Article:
I look out of the window and I write about Wordsworth and Auden, and how they address both people and landscapes. Back in Wellington I pick up my rain damaged copy of Auden???s selected poems from the library shelf at home and my mind instantly revisits the New Zealand limestone landscape where I first read Auden???s ???In Praise of Limestone???. The karst around bleak Bulmer lake in the Mt Owen area, the site of a rain-soaked week-long caving trip in December 1991. The smell of carbide generators and of wet caving suits has penetrated the pages which are now redolent of limestone formations, not Auden???s Italian landscape of course, but the real and the literary landscapes informed each other. A limestone cave and a library trigger similar feelings in me; both exude a self sufficiency of beauty and pleasure.

 Photo: Mt Owen ??? Bulmer (Jenny Black)

The result of all that subterranean exploration in the summer of 1991 was a re-assessment of my own library which had not only suffered extreme geographical displacement and dismemberment, but which by now also carried the reminders of a long-term relationship that had drawn to a close. One night, totally against my usual instinct of tender care for books (definitely pencil only, shudders over deliberately folded corners), I ripped out dozens of ex libris plates which had for a number of years marked shared ownership. A friend had produced a small woodcarving of a sailboat on tempestuous waves, with our initials and the motto which proved to be true of our love as well, ???panta rhei kai ouden menei??? (???everything flows and nothing remains???). It was an act of deliberate destruction I to this day strangely don???t regret; my own sense of amputation somehow extended into those beloved books. Of course I fell in love again ??? life is too short not to ??? and I knew things were good when my new love made lots of bookshelves for our now shared library.
       Huge posters flashed by me when I was a little girl on the tram in the winter of 1971. ???Love means never having to say you???re sorry???; I thought that was an asinine copout even back then. I finally saw the pathetic tearjerker many years later and was inevitably disappointed, but I did like one scene: the start of the relationship in the Radcliffe library with Ali MacGraw as razor-tongued library assistant and Ryan O???Neill as preppy Harvard intruder. If I remember rightly the banter over the size of the Harvard collection compared with the Radcliffe one ends up in a coffee shop with MacGraw telling O???Neill ???I like your body???, which felt just right. Nothing beats an encounter in a library as the basis for a love story, for better or for worse. It is the perfect site for reading and misreading, for having all your expectations met in shared curiosity and probing, of books and each other, or for dangerously deluded idealizations. George Eliot???s master stroke in Middlemarch consists of Dorothea Brooke???s mistaking Casaubon???s self-defeating embalming by books for open-minded curiosity. Richard Powers??? use of the library Question Board, a feature I loved of the U of I library, in The Gold Bug Variations puts Jan O???Deigh and Franklin Todd on the same page. Galatea 2.2 elaborates on the consumption of a library by a machine. The library is a site of choices.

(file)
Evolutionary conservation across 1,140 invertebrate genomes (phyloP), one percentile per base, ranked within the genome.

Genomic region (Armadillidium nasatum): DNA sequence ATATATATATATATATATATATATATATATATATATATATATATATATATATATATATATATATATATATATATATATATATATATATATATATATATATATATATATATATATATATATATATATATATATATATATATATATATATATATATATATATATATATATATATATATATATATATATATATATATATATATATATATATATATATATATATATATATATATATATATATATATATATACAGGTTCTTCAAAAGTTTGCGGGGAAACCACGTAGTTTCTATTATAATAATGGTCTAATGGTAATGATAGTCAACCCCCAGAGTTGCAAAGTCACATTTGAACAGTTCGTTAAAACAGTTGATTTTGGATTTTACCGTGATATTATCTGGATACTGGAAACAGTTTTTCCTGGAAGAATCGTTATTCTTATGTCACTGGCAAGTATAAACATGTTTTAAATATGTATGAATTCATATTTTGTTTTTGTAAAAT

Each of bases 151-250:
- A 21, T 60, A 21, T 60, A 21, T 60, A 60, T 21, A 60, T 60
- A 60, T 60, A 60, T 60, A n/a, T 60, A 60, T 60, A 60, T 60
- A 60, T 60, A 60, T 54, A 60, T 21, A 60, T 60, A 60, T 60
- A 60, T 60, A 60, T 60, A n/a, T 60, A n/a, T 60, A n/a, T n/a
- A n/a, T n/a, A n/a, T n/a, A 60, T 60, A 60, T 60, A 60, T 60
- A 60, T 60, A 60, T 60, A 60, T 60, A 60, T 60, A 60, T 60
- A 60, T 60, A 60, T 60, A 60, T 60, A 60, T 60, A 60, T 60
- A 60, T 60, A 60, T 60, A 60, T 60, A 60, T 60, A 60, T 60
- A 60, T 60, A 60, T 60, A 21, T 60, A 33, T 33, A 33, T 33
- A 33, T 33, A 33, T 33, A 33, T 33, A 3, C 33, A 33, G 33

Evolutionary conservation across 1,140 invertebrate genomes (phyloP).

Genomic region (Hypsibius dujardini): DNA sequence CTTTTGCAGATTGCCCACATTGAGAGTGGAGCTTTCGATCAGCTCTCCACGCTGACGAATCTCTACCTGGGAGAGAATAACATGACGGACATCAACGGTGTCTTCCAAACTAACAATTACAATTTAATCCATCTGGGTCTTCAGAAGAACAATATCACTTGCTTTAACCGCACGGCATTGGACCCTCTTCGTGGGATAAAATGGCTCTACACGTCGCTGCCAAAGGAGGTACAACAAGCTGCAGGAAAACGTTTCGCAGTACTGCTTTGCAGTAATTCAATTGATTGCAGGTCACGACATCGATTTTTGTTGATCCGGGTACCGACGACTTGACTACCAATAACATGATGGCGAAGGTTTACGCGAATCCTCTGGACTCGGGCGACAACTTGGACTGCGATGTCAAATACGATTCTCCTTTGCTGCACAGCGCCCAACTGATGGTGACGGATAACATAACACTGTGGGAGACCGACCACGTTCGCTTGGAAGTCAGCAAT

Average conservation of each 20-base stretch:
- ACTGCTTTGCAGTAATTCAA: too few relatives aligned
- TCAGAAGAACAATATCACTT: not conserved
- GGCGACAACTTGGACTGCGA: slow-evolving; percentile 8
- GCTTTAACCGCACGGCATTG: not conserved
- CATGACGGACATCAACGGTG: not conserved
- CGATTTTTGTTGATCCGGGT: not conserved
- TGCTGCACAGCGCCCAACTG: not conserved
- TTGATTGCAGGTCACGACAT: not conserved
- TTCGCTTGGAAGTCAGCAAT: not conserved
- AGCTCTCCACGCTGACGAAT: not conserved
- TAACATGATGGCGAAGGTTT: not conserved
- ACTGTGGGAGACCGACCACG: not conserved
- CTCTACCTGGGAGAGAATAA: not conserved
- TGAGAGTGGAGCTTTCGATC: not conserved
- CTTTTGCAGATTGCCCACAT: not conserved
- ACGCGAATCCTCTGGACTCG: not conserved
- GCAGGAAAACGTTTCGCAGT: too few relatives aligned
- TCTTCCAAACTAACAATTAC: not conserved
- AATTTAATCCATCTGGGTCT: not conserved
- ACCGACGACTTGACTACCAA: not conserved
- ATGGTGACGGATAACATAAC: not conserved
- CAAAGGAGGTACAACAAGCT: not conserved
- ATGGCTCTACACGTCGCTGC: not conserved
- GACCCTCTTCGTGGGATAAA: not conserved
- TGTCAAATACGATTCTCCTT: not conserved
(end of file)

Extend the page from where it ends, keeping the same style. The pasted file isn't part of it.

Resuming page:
The treasures of the Alexander Turnbull Library, the materials I play with on a regular basis, remind us how insistently present these books, manuscripts, maps were to their makers and collectors, and what a privilege it is, for us, to spend some time with them. Emily Dickinson said as much in ???In a Library???, which opens with:

A precious, mouldering pleasure ???t is
To meet an antique book,
In just the dress his century wore

and concludes without definite conclusion, the way all reading should:

His presence is enchantment,
You beg him not to go;
Old volumes shake their vellum heads
And tantalize, just so.

Photo: Lisbon, February 2007 (Heidi Thomson)